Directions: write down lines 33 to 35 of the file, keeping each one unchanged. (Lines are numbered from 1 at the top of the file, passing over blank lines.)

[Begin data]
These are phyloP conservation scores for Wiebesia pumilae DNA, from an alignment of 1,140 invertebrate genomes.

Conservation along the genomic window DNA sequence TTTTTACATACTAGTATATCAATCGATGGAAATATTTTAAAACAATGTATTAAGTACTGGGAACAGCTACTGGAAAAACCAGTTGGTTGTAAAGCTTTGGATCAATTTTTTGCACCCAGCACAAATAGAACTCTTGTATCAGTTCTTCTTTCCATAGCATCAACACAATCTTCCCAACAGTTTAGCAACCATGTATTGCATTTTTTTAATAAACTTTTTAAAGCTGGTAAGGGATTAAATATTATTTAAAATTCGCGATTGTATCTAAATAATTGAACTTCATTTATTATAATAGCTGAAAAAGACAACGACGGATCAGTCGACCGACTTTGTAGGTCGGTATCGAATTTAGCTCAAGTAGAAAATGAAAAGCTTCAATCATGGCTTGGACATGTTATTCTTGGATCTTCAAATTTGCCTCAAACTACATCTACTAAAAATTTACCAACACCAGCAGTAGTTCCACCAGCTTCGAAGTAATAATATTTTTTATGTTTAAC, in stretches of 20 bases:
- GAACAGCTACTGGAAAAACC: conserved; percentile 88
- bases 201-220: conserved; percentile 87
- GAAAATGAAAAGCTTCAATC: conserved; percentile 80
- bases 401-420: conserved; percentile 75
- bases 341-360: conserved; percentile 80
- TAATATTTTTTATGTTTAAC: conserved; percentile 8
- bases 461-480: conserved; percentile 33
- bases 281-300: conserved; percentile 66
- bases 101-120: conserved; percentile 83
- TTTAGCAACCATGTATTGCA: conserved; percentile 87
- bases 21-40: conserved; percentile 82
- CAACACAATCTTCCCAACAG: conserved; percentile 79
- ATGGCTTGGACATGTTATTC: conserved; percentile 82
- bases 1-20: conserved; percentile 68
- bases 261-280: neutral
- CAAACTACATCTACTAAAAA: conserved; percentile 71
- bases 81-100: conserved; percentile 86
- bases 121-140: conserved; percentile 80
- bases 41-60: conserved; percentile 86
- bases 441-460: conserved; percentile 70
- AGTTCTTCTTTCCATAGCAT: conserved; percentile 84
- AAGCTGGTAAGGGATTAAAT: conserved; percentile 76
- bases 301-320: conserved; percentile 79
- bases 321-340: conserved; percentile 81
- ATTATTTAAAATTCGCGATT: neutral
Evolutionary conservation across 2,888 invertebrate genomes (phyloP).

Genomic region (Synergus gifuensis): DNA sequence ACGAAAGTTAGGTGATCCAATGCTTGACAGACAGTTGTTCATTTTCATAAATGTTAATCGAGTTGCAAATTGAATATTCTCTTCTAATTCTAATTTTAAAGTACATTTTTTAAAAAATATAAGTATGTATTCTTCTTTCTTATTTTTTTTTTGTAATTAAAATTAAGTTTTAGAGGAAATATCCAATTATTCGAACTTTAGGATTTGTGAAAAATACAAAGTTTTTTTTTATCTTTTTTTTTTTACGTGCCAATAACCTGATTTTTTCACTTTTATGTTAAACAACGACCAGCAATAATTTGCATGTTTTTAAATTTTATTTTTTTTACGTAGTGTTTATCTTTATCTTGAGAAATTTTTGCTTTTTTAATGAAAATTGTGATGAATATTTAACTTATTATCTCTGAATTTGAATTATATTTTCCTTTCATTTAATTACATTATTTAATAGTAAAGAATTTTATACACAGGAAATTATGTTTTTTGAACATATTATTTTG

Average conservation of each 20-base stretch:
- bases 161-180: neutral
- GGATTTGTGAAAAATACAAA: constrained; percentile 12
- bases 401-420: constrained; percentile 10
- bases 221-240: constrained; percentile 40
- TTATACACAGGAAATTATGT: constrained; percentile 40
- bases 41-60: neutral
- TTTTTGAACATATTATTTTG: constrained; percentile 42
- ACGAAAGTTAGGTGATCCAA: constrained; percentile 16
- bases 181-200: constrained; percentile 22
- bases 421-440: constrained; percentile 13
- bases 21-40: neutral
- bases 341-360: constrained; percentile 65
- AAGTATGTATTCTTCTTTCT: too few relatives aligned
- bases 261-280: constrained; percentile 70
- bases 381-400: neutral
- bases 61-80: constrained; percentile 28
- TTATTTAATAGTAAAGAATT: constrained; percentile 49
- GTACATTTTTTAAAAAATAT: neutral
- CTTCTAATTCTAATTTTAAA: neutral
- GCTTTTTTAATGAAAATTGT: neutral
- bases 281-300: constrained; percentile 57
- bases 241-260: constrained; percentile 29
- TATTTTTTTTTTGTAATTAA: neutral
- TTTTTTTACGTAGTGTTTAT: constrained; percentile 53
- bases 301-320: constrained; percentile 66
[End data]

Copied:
- bases 401-420: constrained; percentile 10
- bases 221-240: constrained; percentile 40
- TTATACACAGGAAATTATGT: constrained; percentile 40